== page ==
Sunday, May 17, 2009
It's Time To Admit It...The Colorado Rockies Are A Bad Team
After a 97 minute rain delay in Pittsburgh, the Colorado Rockies came back from the clubhouse flat and found themselves on the short end of a 7-4 score.
It's not as if the Rockies never showed up. In fact, after the top of the second inning the Rockies held a 3-0 lead on a double by Ryan Spilborghs and a home run from Clint Barmes.
Then came the bottom of the third inning.
Aaron Cook, an All-Star, and lone bright spot in a dark 2008, gave up four runs in the bottom half of the third inning, quickly giving up the lead that his offense bought him. After the rain delay, the bullpen did not fare much better and the offense could only muster one run the rest of the way.
The Colorado Rockies have become so predictable. A game like Saturday night's becomes so typical that it would be a complete shock if the squad did not play as they did.
Usually the word "flat" is used to describe a team that has a bad game, or a bad streak, where it seems as if they had a late flight and never really got into their groove. It happens when a team is noticeably tired, or when they have seemingly given up on a game before it is even close to over. It is when it seems like everyone on the team is thinking about something else, anything but the task at hand.
The thing about the term "flat" is that it is supposed to be used on rare occasions.
This Colorado Rockies team does not play flat. This Colorado Rockies team plays poorly.
When they face a top notch pitcher, instead of changing their approach they simply swing. They strike out like it is going out of style. When their starting pitcher doesn't have it, instead of fighting to get some runs off of the oppositions starter, they simply roll over and wait for tomorrow.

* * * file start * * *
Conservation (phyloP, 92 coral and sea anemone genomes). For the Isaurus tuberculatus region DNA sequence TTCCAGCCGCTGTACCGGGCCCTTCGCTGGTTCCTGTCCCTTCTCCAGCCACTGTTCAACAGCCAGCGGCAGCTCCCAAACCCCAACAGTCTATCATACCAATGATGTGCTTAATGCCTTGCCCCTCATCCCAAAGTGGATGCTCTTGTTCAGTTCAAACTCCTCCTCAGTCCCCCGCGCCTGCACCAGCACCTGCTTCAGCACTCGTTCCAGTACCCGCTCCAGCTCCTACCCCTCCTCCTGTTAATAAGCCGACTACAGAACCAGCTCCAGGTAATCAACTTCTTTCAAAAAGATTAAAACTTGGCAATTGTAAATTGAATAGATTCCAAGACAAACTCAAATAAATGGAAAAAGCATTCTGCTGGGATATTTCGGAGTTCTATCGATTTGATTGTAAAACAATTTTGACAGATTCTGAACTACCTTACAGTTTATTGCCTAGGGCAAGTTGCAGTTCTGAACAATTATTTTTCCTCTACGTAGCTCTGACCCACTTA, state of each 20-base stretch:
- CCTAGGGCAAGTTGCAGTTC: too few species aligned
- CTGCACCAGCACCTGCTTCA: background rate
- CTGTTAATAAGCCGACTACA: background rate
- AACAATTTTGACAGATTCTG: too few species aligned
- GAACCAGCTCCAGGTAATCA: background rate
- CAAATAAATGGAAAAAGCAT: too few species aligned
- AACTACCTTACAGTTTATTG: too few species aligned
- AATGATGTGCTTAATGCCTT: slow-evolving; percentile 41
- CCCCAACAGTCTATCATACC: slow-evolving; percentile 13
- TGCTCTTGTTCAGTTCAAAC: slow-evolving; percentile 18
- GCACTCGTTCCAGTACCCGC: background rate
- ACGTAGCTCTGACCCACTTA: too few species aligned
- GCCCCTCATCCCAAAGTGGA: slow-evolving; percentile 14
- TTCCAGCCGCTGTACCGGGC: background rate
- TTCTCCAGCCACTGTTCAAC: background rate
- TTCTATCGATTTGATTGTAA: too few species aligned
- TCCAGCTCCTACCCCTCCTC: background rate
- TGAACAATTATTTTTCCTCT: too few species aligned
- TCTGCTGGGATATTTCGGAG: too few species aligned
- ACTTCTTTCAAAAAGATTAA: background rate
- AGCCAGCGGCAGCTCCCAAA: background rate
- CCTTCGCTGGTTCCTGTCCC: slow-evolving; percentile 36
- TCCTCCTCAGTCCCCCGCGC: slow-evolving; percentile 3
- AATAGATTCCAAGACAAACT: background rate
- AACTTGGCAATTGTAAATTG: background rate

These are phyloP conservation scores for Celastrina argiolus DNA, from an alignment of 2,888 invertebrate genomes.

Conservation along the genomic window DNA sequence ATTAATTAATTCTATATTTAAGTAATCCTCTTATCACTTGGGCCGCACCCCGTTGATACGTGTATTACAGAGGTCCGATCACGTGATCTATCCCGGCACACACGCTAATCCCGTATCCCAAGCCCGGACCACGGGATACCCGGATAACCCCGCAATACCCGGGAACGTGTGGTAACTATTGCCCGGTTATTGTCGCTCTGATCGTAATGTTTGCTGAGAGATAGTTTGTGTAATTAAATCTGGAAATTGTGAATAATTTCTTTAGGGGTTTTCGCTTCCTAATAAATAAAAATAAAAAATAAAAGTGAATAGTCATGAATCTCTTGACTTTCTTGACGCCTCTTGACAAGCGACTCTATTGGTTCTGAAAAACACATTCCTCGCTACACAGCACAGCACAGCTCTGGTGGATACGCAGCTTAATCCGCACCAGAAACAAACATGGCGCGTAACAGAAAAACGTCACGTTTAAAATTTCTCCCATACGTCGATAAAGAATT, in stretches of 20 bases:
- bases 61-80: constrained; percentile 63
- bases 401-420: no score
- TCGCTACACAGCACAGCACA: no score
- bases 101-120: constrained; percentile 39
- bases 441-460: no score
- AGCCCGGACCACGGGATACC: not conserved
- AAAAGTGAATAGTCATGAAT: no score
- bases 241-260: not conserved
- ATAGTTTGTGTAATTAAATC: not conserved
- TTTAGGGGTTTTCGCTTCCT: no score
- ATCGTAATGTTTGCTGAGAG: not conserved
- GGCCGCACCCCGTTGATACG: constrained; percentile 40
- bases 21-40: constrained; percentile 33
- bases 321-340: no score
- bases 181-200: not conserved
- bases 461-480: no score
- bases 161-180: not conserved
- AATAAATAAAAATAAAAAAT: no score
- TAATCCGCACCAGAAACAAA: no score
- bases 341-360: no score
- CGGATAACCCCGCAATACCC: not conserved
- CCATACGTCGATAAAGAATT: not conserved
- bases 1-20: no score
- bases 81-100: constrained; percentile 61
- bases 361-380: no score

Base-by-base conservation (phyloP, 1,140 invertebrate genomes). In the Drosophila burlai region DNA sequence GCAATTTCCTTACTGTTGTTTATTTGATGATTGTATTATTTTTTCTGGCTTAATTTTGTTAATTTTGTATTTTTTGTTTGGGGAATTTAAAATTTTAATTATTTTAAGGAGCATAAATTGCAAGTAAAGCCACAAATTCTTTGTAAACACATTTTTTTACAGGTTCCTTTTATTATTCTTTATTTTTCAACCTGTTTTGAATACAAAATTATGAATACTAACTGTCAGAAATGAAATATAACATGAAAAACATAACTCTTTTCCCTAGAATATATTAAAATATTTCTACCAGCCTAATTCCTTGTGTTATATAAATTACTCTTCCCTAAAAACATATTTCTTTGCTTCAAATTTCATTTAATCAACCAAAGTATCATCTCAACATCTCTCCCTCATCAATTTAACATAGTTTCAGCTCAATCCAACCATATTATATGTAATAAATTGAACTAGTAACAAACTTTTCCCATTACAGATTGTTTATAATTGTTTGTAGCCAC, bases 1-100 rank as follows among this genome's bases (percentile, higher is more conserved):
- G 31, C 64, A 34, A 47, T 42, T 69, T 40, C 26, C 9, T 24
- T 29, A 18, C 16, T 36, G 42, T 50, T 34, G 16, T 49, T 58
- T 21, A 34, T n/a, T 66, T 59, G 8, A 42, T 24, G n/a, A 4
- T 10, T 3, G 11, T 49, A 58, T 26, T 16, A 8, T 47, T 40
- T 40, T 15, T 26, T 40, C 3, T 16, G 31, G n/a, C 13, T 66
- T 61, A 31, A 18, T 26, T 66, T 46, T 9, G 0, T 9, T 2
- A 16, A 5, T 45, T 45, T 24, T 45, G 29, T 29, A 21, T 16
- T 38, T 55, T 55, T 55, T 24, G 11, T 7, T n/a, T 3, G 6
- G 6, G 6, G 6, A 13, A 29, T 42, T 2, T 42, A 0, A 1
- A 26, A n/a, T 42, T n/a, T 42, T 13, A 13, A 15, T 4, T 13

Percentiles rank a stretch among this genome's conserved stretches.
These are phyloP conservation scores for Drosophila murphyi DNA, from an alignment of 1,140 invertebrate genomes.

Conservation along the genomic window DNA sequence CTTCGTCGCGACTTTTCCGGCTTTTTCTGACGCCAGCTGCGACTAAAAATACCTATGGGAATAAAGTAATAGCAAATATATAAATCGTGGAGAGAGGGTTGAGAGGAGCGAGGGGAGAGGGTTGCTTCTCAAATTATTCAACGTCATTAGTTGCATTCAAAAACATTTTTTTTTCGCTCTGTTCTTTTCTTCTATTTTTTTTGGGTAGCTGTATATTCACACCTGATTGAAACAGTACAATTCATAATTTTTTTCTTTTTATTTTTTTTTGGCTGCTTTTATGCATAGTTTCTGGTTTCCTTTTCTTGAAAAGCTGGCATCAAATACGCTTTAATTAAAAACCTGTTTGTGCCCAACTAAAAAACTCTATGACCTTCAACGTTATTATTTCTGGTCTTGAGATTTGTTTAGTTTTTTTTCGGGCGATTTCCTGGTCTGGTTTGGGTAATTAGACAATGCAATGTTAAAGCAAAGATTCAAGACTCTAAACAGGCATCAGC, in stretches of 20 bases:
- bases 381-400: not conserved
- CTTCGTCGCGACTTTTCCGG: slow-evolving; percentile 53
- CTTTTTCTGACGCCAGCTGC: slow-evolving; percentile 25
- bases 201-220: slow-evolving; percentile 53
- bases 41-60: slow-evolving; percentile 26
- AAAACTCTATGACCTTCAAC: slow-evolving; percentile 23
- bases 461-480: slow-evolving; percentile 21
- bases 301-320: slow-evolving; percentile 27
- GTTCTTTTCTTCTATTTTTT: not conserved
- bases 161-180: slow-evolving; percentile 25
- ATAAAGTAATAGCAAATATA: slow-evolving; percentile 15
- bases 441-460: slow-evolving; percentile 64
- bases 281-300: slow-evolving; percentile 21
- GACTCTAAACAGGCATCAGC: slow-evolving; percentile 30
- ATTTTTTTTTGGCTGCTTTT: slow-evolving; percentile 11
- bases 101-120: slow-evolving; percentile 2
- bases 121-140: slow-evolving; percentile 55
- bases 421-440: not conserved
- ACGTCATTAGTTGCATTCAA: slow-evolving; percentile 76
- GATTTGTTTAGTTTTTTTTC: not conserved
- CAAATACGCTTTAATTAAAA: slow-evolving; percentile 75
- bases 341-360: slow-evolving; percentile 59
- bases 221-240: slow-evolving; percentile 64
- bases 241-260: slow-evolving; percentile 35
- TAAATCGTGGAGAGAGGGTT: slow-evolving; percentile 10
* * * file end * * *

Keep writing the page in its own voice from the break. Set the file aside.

On a night like Saturday, when the offense shows up, it can disappear somewhere in the clubhouse of a 97 minute rain delay.
The offense is not the only aspect of the game to be blamed. The starting pitching has been inconsistent. The relief pitching has been inconsistent. The defense has failed in the most crucial of moments.
In the first few weeks it was easy to blame the failures on bad luck. It was easy to say that it was early and the team was yet to play in sync. That excuse was legitimate in April.
As the middle of May approaches, and the Dodgers' lead over the Rockies closes in on double digits, the excuse that the Rockies are not hitting on all cylinders just doesn't fly anymore. They have had their chances to get in sync.
The fact of the matter is, these Rockies are not a good team.
They may have talent. They may have a drive to win. They can pitch and they can hit, but they can't play as a team, something that Manager Clint Hurdle always prides himself in. There is clearly a disconnect between this team. It is a disconnect that is difficult to put a finger on exactly what it is. Sometimes it seems as if it is laziness, or being lackadaisical. Sometimes it seems as if they are trying to hard. Other times it seems that they are trying too hard to not try too hard.
The fact is, something has to change. This problem is not just a 2009 problem. This is the exact issue that held the club back in 2008. Early in '08 Colorado could blame the pennant hangover. That excuse worked for April and May of '08. For the last 12 months there has been no excuse for the failures of this team.
The easiest answer for the Rockies is ending the long relationship with Hurdle. While the relationship with the front office is good, at some point the frustration has to translate into responsibility. If the talent is on the team and the depth is there, but the results are still lacking, there is only one direction to point.
The fact is, while the Rockies remain hopeful, they are not playing as if they have any chance or thought of playing meaningful games in September and October.